According to the most recent count of police killings, police in America have killed 1,039 people this year. Exactly 21 of these victims were at or under the age of 18 when their lives were taken by police officers who swore an oath to protect and serve. Many were unarmed while others were entirely innocent. All of them, however, were innocent until proven guilty — yet never got the option to plead their cases.
So far this year, there have only been 17 days in which police have not killed someone.
The problem of police violence was brought to the forefront of the national discussion earlier this year as millions of Americans took to shouting in the streets, rioting, and looting over the death of George Floyd. It became such a massive issue that even mainstream media was forced to admit that the United States has the most violent and deadly law enforcement system on the planet.
But did it lead to massive change, reform, or less police violence? That answer is a resounding no. In fact, on the day George Floyd was killed, as TFTP reported at the time, 5 other people were also killed.
While a few cities across the country made incredible changes to the way they police their citizens, including sending mental health experts instead of cops to hundreds of 911 calls, other cities carried out business as usual.
Though this is business as usual, it is no less shocking. The Free Thought Project decided to look into some numbers maintained by the organization at Mapping Police Violence and compare police killings with the national murder rate. These numbers are disturbing.
According to the most recent data from Pew Research in 2019, the US murder rate was 5.0 per 100,000, for a total of 15,498 murders. This is the national average, though there are many cities who exceed it and many who are far below.
When we compare cops in major cities to the national murder rate, we find a massive problem. According to the most recent data, there are a whopping 34 departments across the land of the free who kill people at higher rates than the US murder rate.
If we zero in on just black men, 8 of the 100 largest city police departments kill black men at higher rate than the US murder rate. This is shocking, especially considering the fact that many of these folks are unarmed and innocent.
According to the data compiled from 2013-2019, the most deadly department in America happens to kill people at a nearly 370% higher rate than the national average. That department is the St. Louis Metropolitan Police Department who became infamous for their tactics of war during the Ferguson Mike Brown protests.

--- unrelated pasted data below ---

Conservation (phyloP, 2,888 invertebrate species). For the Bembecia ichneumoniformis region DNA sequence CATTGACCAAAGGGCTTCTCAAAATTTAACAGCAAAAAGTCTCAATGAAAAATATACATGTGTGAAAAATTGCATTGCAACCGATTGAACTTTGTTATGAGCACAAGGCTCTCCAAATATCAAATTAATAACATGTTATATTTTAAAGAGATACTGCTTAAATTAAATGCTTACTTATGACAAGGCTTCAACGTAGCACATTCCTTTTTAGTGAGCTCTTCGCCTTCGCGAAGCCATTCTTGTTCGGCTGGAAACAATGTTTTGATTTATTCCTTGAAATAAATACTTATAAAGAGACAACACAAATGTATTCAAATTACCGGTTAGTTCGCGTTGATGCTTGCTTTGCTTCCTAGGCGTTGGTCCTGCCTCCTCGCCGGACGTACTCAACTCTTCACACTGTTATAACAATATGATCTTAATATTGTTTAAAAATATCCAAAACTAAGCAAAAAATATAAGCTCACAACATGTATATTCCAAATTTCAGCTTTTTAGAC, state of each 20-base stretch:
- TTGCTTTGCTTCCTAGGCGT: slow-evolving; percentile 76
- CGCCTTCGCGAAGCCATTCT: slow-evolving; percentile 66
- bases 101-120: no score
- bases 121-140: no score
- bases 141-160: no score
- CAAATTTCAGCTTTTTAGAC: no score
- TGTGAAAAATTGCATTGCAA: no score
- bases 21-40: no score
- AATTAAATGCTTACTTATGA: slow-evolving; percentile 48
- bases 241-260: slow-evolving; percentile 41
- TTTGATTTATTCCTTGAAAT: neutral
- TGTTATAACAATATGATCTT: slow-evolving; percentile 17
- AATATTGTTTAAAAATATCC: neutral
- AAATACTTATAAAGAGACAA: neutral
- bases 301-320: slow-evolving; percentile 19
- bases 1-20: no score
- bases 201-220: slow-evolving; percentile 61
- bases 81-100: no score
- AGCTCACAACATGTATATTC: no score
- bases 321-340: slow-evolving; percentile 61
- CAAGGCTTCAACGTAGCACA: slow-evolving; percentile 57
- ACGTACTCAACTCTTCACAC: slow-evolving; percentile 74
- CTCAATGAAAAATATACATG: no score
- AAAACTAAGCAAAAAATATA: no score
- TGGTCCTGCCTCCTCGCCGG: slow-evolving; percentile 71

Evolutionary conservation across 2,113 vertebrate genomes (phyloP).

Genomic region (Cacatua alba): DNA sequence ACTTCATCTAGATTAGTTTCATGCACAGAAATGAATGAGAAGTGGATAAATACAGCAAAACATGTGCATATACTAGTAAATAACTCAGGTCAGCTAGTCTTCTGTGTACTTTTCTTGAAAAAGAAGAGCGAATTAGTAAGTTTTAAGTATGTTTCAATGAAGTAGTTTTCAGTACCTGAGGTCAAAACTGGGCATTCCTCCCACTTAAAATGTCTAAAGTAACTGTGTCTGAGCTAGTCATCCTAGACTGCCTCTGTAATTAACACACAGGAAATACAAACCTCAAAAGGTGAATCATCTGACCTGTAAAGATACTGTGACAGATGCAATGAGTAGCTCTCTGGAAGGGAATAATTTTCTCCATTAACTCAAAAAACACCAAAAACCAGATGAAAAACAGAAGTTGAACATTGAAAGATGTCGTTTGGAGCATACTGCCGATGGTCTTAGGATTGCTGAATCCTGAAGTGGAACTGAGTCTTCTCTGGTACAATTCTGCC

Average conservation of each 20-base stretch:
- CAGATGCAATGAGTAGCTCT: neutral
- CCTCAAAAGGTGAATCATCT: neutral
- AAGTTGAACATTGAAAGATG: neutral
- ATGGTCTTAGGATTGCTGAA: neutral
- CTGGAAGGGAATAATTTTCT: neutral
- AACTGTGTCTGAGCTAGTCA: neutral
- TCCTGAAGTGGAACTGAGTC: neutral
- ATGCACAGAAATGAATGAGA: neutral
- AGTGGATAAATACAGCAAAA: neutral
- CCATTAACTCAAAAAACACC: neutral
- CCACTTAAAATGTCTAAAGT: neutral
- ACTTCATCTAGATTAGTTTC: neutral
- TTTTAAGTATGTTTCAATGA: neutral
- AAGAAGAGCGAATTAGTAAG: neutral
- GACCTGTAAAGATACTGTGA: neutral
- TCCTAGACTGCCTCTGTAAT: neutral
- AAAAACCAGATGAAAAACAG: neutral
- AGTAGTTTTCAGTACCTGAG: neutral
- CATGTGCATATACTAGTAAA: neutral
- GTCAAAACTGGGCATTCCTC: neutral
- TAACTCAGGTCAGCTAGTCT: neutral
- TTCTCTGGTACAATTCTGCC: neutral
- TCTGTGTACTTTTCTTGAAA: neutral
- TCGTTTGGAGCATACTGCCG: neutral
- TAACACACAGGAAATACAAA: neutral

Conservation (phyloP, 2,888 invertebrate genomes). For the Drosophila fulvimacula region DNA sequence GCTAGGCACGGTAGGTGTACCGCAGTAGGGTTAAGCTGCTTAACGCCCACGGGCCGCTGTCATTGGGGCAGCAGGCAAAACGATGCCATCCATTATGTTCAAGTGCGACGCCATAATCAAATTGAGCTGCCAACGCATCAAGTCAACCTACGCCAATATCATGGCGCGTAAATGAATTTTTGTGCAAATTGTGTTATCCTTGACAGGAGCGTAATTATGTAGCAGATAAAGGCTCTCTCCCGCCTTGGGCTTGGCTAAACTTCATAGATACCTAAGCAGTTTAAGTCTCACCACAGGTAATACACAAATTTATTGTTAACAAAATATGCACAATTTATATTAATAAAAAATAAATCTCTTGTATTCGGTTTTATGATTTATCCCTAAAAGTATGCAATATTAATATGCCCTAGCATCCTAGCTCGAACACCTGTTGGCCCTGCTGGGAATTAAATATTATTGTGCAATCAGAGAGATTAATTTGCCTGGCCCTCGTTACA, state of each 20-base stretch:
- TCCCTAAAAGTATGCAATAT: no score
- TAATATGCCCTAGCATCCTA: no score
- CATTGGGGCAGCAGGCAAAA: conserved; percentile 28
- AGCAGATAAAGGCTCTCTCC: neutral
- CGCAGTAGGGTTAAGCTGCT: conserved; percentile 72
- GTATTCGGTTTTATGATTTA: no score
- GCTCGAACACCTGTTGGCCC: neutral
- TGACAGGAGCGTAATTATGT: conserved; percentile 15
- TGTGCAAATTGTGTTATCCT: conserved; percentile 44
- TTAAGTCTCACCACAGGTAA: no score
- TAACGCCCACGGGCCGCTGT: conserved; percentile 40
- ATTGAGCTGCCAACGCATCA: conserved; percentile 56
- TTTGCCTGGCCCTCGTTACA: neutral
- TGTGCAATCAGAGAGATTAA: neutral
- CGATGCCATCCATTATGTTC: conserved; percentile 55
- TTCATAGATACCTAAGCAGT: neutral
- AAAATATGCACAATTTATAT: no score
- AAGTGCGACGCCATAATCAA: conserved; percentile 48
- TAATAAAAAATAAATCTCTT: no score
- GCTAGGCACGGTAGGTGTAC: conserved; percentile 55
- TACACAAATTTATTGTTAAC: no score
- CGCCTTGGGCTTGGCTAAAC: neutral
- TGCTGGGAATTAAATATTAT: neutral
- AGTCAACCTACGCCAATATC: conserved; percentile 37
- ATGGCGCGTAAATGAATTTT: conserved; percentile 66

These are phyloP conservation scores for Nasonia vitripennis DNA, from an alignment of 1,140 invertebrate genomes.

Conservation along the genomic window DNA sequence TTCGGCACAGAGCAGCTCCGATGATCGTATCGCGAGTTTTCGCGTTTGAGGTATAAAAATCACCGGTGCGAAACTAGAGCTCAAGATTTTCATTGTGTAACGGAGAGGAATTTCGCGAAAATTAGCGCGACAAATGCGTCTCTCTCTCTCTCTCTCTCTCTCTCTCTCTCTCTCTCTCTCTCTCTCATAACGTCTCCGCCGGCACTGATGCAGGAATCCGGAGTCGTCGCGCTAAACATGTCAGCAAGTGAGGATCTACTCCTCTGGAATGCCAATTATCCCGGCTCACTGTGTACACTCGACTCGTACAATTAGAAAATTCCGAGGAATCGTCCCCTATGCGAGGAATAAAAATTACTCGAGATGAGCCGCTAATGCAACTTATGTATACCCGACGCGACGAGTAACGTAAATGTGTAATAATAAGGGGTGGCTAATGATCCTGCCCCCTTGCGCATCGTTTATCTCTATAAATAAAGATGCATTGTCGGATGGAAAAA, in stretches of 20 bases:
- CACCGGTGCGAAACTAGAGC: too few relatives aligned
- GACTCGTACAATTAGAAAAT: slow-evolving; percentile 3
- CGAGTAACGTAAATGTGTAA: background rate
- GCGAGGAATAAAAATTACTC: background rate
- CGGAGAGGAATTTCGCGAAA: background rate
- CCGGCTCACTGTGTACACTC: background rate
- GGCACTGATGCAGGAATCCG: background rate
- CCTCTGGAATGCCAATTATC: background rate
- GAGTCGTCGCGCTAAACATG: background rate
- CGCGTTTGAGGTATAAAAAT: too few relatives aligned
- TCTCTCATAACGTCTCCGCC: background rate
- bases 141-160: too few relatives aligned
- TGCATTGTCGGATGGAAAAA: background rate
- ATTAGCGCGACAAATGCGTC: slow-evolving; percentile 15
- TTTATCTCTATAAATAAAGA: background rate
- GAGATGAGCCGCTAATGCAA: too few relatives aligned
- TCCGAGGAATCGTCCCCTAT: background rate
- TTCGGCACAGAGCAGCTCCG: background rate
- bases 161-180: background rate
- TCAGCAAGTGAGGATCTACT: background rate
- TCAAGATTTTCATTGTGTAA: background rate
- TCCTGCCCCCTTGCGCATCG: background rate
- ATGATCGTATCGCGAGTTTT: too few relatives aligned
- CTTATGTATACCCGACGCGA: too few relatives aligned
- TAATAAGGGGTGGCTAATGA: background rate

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Another department is Oklahoma City, who has a penchant for killing unarmed black men. As we reported earlier this year, Oklahoma city cops killed an unarmed man on video as he repeatedly told them he can't breathe.
Derrick Scott, 42, repeatedly told cops that he couldn't breathe during his arrest last May, but cops couldn't have cared less, and in fact, told this to Scott as he died.
“I don’t care,” one of the officers, Jarred Tipton, can be heard replying to Scott as he took his last breaths on this planet.
Another one of these 34 departments is in Aurora, Colorado who witnessed massive protests this year after several high profile police killings.
As TFTP reported, last August, Elijah McClain was killed by Aurora police after he was put in a chokehold and given the sedative ketamine. The incident began when someone in the neighborhood called the police because McClain was walking down the street with groceries while wearing a mask. McClain reportedly always wore the mask because he was anemic , and often got cold, and he was an introvert.
At the time of his death, he had never gotten so much as a speeding ticket in his life. He was completely innocent.
Breonna Taylor was also completely innocent when she was gunned down in her home by cops with the Louis Metropolitan Police Department, who also happens to be among the 34 deadliest departments in the country.
The fact is that this article could go on for days, naming all the people killed by police officers in these departments. But that wouldn't solve anything.
What we need right now is major changes inside police departments to curb their violent tendencies. Until we end the war on drugs we can expect this problem to remain the same. Until we end qualified immunity for police, the problem will not get better. Until cops are held personally liable like doctors who commit malpractice, they will continue to pass their liability along to the taxpayers. Finally, until police in America stop preying on citizens for victimless crimes and bring predatory policing to its knees, this problem will not go away.